Last week, we kept hoping that a miracle would occur and cancel our Religious Studies lesson on Friday so we could attend a protest against Nadine Dorries' Sex Education Bill for girls. Luckily, our teacher ended up attending a training course on that day, allowing my fellow angry teenage feminist friends to stand in Old Palace Yard looking gloomy and furious with picket signs until our fingers and toes began to numb from the cold weather.
The speeches presented on the day were from such a diverse range of groups and organisations, but what struck me was that they weren't just against Nadine Dorries' ridiculous anti-women policies that she claims 'empower' girls while she'd advocate for taking away their right to being educated about their bodies and sex (and if her abortion bill had passed, then she'd have limited the time in which they could actually get an abortion). The speakers ranged from journalist and feminist Laurie Penny to Education for Choice. Laura Hurley from Education for Choice demonstrated the sort of methods they use to teach sex education to primary school and secondary school age students. (Interestingly enough, she actually gave a talk at our school last year.)
The bill was withdrawn, but not without some controversy about how it actually occurred. There was a slightly condescending comment in the Independent: 'a hardy band of demonstrators gathered outside the Commons yesterday to protest about a government Bill that did not exist, and cheered when told it had been withdrawn, which it had not.'
Of course we were there to demonstrate against it - because if people don't come out to say how ridiculously sexist, misogynistic, ineffective and stupid a bill proposed by an MP is, it's simply going to make it easier next time for them to pass something a little less extreme without anyone noticing. Furthermore, yesterday wasn't just about Nadine Dorries - it was also about the institutional misogyny in law, the victim blaming encouraged by our government, the cuts to sexual health services, the disproportionate cuts that affect women. I'm not sure what else we could expect from a Tory government - when a government values corporations more than citizens, it's clear that they have no respect for personal autonomy.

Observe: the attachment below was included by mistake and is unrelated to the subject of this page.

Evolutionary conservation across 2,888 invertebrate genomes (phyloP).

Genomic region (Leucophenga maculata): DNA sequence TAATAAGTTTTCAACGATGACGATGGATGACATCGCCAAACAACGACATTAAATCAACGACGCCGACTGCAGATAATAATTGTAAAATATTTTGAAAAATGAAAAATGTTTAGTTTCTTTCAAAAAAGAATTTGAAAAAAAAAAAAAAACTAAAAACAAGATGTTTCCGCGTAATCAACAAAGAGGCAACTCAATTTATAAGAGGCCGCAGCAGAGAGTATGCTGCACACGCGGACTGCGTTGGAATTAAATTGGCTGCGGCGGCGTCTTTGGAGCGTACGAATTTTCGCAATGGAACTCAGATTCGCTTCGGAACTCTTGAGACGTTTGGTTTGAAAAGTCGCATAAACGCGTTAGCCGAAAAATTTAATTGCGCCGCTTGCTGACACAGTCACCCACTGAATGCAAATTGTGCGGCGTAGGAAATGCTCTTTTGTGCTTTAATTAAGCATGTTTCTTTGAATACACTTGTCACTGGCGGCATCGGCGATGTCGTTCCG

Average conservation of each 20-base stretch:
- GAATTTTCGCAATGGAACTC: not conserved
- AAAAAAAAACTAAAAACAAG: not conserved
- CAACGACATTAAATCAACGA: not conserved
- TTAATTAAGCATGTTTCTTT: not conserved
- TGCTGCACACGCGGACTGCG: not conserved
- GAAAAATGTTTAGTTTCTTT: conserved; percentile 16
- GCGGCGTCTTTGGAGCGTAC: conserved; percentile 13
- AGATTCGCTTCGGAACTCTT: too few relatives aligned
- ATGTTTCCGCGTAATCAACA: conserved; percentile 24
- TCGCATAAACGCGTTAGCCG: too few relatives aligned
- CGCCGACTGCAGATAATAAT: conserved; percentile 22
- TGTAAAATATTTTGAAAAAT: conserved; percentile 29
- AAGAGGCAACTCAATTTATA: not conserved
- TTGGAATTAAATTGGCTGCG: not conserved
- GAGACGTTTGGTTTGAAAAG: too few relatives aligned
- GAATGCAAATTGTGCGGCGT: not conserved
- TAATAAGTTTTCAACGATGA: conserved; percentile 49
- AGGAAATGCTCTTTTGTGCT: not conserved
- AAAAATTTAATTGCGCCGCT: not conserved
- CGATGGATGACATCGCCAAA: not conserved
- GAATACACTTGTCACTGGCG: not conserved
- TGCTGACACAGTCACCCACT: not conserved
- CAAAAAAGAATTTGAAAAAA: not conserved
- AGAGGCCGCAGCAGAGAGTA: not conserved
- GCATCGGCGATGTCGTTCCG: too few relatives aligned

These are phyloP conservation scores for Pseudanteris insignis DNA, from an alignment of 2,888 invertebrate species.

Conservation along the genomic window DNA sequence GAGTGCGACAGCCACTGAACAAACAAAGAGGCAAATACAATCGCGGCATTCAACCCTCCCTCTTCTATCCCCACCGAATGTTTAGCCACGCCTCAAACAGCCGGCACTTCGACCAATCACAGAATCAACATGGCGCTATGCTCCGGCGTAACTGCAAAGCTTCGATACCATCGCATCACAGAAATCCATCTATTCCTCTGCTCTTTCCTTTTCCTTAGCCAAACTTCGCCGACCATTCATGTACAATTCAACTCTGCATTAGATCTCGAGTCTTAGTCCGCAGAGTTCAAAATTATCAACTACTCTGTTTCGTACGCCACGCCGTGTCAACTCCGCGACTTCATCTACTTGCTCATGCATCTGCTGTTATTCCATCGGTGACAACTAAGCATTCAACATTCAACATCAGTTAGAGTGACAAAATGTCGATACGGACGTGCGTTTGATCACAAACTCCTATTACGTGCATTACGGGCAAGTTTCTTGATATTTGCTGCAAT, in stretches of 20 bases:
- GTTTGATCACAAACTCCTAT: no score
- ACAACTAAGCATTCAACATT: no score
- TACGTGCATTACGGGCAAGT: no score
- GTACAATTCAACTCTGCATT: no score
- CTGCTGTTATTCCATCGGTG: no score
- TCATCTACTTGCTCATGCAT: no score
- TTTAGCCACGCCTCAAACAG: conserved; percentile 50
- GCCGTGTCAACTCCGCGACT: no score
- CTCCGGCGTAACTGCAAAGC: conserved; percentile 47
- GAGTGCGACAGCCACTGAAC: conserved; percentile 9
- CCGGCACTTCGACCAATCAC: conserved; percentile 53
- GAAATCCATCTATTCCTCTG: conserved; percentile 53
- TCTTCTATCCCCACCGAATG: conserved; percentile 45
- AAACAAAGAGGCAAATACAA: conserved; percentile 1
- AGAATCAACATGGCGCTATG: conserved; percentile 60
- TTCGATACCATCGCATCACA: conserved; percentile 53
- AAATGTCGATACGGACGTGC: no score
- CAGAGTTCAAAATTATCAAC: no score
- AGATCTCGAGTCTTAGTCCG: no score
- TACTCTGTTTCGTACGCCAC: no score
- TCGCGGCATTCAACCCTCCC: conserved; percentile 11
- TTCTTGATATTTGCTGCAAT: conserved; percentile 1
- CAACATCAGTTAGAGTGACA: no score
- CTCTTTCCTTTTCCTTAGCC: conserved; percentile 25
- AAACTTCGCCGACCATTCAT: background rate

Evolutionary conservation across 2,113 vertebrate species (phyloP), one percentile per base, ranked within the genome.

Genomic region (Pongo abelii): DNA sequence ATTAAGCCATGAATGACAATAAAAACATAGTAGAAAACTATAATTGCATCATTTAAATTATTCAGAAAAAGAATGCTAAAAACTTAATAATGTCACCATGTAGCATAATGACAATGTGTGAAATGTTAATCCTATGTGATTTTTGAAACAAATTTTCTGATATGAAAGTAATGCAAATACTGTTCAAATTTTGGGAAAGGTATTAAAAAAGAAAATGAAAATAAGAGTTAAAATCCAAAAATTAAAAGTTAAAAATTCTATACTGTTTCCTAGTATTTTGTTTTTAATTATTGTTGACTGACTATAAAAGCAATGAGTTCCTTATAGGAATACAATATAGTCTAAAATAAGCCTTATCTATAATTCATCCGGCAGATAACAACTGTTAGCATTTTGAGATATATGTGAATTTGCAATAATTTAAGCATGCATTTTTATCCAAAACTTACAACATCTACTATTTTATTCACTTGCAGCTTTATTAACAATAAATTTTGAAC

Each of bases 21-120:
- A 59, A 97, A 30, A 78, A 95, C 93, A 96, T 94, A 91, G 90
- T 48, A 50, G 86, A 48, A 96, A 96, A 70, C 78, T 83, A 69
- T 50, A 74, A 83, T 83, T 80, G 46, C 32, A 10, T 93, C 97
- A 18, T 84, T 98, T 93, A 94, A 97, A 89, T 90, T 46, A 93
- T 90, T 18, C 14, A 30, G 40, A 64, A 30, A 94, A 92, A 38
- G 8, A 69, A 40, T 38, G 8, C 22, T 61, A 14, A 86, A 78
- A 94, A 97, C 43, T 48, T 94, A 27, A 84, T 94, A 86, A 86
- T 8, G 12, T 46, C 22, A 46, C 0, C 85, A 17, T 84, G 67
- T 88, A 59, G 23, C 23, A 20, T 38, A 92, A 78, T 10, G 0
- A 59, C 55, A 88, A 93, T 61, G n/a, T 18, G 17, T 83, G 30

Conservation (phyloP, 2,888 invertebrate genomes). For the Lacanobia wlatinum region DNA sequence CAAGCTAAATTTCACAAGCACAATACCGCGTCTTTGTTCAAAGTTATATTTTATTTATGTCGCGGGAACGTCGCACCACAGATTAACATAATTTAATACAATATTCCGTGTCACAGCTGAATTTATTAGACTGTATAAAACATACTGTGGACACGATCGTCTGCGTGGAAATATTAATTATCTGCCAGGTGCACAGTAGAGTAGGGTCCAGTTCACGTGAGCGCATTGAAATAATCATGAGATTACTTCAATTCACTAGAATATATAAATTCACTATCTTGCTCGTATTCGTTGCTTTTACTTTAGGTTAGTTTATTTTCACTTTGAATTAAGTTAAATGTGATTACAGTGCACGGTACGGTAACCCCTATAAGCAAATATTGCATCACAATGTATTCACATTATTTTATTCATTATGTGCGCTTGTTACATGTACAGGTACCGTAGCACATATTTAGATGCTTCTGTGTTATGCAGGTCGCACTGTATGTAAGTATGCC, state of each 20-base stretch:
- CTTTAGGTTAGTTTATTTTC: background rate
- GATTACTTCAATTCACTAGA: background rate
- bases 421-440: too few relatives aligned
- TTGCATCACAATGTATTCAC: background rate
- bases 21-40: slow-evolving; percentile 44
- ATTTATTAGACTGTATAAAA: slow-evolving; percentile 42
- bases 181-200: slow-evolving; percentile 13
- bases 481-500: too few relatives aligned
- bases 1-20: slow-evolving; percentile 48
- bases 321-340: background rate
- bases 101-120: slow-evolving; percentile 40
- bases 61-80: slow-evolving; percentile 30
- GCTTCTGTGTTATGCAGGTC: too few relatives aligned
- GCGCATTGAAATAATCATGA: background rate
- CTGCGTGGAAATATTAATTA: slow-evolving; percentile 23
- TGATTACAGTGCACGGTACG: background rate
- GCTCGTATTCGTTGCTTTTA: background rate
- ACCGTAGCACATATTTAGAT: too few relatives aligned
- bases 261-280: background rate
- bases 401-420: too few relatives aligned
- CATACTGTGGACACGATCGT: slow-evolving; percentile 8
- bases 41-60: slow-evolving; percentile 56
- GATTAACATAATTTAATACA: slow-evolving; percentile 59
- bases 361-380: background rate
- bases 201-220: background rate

We also discussed this issue in our sixth form's debating society today, and for the most part, people were quite intelligent and rational about the issue. One person kept contradicting herself, saying she agreed but then completely disagreed with the points we'd previously made, and said that 'if you tell five year olds what sex is, they're going to want to experiment' - excuse me? I think most young children vaguely know what it is and primary school age children are hardly going to be the Kama Sutra.
So, abstinence is not the way forward. What really should occur is that there should be a comprehensive, fact based sex education programme that teaches it's okay to have sex when you're comfortable enough with it, and it's okay not to as well - what's important is that, if and when you do decide to have sex, you have access to enough information about issues such as pregnancy and STDs in all schools. Furthermore, there really should be more of a focus on 'consent', what an abusive relationship is like, and so on - there's an appalling amount of people in this country that encourage a victim blaming culture, instead of teaching people that when someone says no, they mean no - we need more of an emphasis on an enthusiastic, non-coerced 'yes'.
I'm terrified that there's going to be a lot of brilliant, intelligent young girls in my school who'll get sucked into the misogynistic victim blaming culture of Dorries and her cronies.